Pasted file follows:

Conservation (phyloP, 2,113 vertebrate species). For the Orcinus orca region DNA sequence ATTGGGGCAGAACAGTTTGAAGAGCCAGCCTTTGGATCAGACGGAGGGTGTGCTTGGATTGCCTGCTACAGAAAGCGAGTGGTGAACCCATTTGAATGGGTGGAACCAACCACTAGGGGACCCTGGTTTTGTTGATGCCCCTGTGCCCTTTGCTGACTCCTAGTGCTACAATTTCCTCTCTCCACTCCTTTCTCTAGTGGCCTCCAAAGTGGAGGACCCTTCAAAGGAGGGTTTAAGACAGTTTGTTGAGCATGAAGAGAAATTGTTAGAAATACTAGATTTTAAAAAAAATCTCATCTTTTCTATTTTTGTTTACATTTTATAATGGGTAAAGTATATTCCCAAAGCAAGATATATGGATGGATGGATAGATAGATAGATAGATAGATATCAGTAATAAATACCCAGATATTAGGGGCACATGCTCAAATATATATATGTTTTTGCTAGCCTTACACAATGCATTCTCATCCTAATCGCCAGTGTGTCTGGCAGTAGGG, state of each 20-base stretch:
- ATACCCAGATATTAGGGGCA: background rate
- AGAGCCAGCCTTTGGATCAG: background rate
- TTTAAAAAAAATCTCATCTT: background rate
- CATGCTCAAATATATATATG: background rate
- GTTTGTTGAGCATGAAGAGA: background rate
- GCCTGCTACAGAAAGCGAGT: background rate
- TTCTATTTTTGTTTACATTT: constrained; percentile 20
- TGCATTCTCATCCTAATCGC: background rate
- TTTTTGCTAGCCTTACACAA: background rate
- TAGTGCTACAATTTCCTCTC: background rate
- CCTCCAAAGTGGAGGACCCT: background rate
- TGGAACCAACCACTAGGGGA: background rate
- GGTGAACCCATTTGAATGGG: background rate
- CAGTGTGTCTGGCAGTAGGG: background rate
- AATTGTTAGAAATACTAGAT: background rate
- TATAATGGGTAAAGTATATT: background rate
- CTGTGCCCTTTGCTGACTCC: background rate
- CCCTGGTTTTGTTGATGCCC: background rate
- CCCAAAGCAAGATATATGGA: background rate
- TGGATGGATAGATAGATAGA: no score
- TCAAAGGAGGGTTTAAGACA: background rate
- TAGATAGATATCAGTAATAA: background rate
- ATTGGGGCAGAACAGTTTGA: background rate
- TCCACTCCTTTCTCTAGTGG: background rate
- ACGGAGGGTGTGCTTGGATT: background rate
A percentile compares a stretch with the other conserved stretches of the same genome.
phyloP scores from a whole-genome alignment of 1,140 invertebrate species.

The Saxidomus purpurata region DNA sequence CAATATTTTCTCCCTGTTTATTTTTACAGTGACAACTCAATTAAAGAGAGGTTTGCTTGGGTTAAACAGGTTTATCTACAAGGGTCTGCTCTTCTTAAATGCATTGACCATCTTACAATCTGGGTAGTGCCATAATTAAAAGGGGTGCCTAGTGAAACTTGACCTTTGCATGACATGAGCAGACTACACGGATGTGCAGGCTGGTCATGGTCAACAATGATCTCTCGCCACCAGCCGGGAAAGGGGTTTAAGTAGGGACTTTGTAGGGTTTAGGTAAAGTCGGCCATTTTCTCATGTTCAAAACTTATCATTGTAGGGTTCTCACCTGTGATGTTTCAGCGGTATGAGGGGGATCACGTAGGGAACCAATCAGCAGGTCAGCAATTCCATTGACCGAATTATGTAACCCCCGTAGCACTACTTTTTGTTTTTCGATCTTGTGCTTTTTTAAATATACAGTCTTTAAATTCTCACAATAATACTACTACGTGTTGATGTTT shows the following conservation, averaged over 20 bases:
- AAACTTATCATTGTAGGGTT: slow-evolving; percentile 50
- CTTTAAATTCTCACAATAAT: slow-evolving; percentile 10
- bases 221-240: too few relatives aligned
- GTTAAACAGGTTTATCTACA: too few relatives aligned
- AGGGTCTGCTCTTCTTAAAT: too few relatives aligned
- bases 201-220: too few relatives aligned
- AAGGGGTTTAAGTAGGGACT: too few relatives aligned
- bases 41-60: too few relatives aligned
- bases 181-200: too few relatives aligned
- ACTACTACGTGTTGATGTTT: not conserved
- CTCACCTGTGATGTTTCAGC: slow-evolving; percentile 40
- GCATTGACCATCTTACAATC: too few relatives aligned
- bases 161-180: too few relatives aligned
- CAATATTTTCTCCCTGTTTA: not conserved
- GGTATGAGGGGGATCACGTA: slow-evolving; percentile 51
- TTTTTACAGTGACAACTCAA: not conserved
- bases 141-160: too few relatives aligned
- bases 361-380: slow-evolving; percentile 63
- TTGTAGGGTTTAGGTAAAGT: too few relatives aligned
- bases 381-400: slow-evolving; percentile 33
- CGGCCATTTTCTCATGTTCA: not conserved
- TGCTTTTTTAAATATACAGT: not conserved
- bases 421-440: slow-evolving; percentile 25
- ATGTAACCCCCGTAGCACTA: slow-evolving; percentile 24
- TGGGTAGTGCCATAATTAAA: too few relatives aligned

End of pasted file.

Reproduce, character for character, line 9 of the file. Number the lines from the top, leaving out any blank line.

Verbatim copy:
- TGCATTCTCATCCTAATCGC: background rate